Home Platforms Rubicon Project Beta Testing Header Bidding For Mobile Apps

Rubicon Project Beta Testing Header Bidding For Mobile Apps


Rubicon mobile header biddingHeader bidding is coming to mobile apps, via a solution Rubicon Project is beta testing with 20 publishers.

Early results for the product, FastLane, saw CPM increases of up to 300%. Rubicon will release the product more widely to publishers in Q1 of next year.

Unlike the mobile web or desktop, mobile apps bring in demand via SDKs, server-to-server integrations and APIs. But while mobile ad servers are newer, they haven’t solved the same problem that made header bidding popular on desktop: fragmented demand.

The two dominant mobile ad servers, MoPub and DoubleClick for Publishers, use price estimates of bids from RTB demand sources, not confirmed prices, to choose who gets to serve an ad. When publishers go by these estimates, they can lose out on revenue.

According to Rubicon mobile head Joe Prusz, greater pricing disparities on mobile mean publishers stand to lose more with a bad waterfall setup, and gain more by implementing header bidding on mobile apps.

“On mobile, we have a much wider distribution of demand. There are expandable ads, rich media, interstitials, video, all running in a single ad slot,” Prusz said. “One buyer might be buying a standard banner ad at $1 CPM, when there’s also a $15 video campaign.”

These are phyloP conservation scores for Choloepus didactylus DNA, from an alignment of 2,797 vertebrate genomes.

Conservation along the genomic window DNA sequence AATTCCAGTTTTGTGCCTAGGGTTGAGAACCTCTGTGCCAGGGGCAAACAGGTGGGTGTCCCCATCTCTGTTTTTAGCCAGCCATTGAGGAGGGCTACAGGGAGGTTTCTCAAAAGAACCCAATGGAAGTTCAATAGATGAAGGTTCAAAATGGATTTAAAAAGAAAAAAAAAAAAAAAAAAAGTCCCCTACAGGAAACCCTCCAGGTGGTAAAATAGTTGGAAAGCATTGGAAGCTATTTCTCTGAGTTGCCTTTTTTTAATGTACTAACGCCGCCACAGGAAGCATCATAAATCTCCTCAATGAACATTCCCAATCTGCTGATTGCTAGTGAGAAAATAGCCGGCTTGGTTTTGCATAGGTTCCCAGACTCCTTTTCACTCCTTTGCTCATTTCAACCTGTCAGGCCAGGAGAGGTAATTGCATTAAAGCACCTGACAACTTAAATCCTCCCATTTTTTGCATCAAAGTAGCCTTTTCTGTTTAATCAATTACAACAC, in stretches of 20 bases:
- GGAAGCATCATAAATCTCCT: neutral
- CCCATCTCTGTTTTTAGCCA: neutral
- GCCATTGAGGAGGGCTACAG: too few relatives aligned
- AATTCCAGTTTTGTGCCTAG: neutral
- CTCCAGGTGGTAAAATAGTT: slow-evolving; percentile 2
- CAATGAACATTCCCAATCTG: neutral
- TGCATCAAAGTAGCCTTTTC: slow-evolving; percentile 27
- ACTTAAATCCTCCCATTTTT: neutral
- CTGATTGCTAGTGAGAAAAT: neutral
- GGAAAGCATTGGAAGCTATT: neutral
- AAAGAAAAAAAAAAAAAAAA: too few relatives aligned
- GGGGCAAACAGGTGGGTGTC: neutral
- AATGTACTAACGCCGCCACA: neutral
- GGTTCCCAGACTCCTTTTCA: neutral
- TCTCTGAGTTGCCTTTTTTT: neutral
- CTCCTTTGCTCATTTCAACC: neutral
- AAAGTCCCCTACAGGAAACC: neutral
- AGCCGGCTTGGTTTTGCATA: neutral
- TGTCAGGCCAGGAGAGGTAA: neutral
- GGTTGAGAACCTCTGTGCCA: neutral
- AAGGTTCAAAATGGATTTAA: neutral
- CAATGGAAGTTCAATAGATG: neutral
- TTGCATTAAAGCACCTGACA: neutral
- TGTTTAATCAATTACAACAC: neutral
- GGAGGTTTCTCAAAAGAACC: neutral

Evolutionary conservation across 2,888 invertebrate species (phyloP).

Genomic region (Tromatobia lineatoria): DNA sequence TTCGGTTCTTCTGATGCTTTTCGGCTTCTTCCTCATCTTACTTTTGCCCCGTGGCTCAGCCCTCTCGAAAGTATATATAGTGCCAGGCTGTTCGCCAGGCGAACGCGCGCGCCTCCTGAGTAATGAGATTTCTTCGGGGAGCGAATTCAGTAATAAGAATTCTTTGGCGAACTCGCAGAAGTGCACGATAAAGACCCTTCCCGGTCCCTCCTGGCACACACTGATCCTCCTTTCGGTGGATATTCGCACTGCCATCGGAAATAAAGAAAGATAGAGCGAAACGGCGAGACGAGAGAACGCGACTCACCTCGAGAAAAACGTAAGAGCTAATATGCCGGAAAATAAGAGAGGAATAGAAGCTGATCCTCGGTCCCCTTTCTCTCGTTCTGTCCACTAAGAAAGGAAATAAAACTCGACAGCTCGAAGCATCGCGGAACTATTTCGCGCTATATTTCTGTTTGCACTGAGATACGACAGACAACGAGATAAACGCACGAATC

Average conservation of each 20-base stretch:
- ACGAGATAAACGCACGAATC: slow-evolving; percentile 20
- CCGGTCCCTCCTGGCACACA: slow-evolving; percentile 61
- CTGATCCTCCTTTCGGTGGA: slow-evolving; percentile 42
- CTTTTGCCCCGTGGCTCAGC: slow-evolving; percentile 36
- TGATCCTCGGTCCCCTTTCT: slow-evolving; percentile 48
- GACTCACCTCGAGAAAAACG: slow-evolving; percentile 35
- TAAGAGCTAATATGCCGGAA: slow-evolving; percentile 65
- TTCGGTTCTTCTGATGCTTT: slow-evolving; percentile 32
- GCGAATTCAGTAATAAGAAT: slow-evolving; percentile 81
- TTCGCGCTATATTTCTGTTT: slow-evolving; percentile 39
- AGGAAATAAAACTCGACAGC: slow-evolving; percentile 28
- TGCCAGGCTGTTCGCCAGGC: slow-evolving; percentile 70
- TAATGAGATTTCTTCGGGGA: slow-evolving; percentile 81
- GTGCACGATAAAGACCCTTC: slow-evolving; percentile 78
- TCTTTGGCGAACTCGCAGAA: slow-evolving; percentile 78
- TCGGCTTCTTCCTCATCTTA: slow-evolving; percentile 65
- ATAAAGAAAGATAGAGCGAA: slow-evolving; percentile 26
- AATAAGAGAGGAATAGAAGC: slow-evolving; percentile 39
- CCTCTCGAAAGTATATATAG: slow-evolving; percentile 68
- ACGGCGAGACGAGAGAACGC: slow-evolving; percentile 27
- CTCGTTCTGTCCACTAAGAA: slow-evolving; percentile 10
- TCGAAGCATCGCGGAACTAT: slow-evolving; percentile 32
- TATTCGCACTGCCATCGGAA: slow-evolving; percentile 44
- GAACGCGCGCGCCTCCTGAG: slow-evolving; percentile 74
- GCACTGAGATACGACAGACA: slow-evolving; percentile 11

Because making updates to the ad stack requires a user to update an app, developers avoid making frequent changes to their waterfall setup, impacting yield, Prusz said.

“Given how hard it is to implement SDKs, they stay in, even if they’re no longer performing,” Prusz said. “The value proposition for header bidding in mobile app is greater because it bypasses that byzantine waterfall and the publisher doesn’t have to redo their waterfall in order to access more demand.”

To use the header bidding solution, mobile app publishers have to implement the FastLane SDK. It borrows the same concepts as Rubicon’s desktop and mobile web solution but codes them for mobile. Publishers using Rubicon’s ad server, which came from its acquisition of Mobsmith, don’t need to use FastLane because the capability has already been built in.

FastLane also supposedly has unique demand. It plugs into more than 170 mobile buyers, including desktop-first DSPs. Many publishers are setting up private marketplaces through the platform, with Rubicon citing a 1,400% growth in the past year in mobile orders transacted through the platform.

Tribune Publishing, which recently switched to FastLane from Rubicon’s first-generation header bidding solution on desktop and mobile web, saw the biggest CPM bumps on mobile, consistent with Prusz’s assessment of a mobile marketplace with widely varied CPMs. It expects the same will hold true when it joins the beta test for mobile app header bidding. Tribune will launch FastLane on all of its metro news apps, including for the Los Angeles Times and Chicago Tribune later this week.

“For us, header bidding is about a more holistic view of inventory,” which translates to better yield, said Lori Tavoularis, VP of programmatic and platforms for Tribune Publishing. That’s why the company is using header bidding across desktop, mobile web and now its mobile apps.

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